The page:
SQL Server Performance

Active Active Cluster hung & its effect on sqlsrvr

Discussion in 'SQL Server Clustering' started by ranjandba, Oct 20, 2005.

  1. ranjandba New Member

    1st Q - What are the options available to know if a box is in active/ active cluster or active / passive cluster configuration?

    2nd Q - I've active active cluster if the box is hung how this will effect my sqlserver services is that during this time my sqlserver services will be hung as well or it'll be failed to other node and will maintain the other tasks like scheduled jobs etc?

  2. satya Moderator

    http://www.sqlservercentral.com/columnists/bknight/clustering_a_sql_server_machine__2.asp

    Satya SKJ
    Moderator
    http://www.SQL-Server-Performance.Com/forum
    This posting is provided “AS IS” with no rights for the sake of knowledge sharing.
  3. mulhall New Member

    1 Look for evidence of one or two instances.

    2 "Hung"? If one node of a cluster does not respond to the heart beat, failover will occur.
  4. ranjandba New Member

    mullahll - what i need to check for evidence for one or two instance to find out if my server is in active active cluster or active passive cluster...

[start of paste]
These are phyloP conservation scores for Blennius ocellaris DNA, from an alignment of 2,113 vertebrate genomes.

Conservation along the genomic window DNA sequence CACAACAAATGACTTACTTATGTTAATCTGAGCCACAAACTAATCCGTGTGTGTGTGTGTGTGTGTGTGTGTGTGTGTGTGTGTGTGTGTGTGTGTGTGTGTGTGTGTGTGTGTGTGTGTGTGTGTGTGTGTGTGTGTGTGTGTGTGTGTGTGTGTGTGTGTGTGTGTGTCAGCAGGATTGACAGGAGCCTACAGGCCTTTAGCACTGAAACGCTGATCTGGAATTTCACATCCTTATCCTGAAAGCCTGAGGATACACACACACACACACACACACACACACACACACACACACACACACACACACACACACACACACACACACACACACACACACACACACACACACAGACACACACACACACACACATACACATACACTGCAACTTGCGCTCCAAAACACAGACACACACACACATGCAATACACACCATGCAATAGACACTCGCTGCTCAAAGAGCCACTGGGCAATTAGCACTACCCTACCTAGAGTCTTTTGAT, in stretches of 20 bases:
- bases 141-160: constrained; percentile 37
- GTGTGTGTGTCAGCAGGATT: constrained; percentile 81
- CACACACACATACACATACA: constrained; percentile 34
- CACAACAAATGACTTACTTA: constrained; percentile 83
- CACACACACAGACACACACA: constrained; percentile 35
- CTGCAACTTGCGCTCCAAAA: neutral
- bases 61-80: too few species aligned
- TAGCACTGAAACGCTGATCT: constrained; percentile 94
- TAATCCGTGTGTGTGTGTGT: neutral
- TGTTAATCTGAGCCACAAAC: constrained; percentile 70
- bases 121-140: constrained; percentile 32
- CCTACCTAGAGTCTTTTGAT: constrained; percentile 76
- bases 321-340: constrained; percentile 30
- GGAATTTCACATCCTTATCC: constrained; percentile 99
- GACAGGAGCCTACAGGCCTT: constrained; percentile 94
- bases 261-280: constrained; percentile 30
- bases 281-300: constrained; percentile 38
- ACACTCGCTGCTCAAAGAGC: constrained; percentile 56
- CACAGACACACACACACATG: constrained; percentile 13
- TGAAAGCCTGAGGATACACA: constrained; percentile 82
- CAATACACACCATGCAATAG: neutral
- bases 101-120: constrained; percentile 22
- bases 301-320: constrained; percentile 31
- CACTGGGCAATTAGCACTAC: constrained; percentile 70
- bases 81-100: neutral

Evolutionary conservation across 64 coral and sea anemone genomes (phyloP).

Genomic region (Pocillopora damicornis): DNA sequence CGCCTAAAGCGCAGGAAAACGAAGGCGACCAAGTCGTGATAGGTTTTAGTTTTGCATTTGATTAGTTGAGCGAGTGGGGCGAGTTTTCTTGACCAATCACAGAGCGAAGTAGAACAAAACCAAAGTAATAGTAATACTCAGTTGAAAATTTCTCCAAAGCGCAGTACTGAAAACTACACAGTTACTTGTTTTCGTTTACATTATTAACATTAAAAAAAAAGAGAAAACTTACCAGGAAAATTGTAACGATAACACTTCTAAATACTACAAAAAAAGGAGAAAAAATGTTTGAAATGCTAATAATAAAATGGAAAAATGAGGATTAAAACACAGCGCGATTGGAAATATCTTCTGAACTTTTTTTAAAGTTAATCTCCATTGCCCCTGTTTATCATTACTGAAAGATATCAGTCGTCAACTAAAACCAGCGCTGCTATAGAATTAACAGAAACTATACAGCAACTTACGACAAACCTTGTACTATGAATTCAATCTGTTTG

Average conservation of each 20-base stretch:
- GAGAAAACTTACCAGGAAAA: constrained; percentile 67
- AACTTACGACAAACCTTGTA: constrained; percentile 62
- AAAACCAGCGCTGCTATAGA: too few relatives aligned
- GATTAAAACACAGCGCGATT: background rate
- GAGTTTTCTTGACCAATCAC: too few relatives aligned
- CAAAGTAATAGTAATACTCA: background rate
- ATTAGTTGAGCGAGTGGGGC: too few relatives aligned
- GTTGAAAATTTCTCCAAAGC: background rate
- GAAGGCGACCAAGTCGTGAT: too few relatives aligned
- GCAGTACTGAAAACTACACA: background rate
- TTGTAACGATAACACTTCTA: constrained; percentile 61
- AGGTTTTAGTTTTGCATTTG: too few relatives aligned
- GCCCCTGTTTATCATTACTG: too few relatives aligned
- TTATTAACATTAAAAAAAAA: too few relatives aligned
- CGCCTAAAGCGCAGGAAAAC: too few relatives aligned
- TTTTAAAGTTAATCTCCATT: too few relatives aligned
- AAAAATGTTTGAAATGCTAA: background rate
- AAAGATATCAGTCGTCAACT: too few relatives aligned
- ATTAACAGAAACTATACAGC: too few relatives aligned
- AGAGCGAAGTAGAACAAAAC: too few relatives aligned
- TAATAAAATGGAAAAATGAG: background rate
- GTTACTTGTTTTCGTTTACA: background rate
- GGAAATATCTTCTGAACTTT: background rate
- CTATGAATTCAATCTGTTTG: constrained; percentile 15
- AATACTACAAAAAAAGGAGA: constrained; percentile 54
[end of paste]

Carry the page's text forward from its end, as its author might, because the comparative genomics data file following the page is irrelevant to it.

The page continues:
When i see in cluadmin no where i see if my cluster configuration is active active or active passive could any one let me know is there any command or utility that wil let me know if the box is running under active active or active passive configuration ?

  5. Twan New Member

    you could get crude and just run task manager on both servers. if sqlserv.exe is running on both then it is in active/active, if not then it is in active/passive

    Cheers
    Twan
  6. Argyle New Member

    When you run cluadmin you see it by looking at the owner of the groups. If all SQL groups are running on one server it's currently in active/passive. If you have sql groups on both you are running active/active.
  7. mulhall New Member

    Look in the services applet on one of the nodes, you should see either:

    MSSQLSERVER$virtualnamehere1$

    or

    MSSQLSERVER$virtualnamehere1$
    MSSQLSERVER$virtualnamehere2$

    Kinda like any muliple instance SQL server.

    You should of course know this if you installed the servers, or the guys who did provided any documentation.

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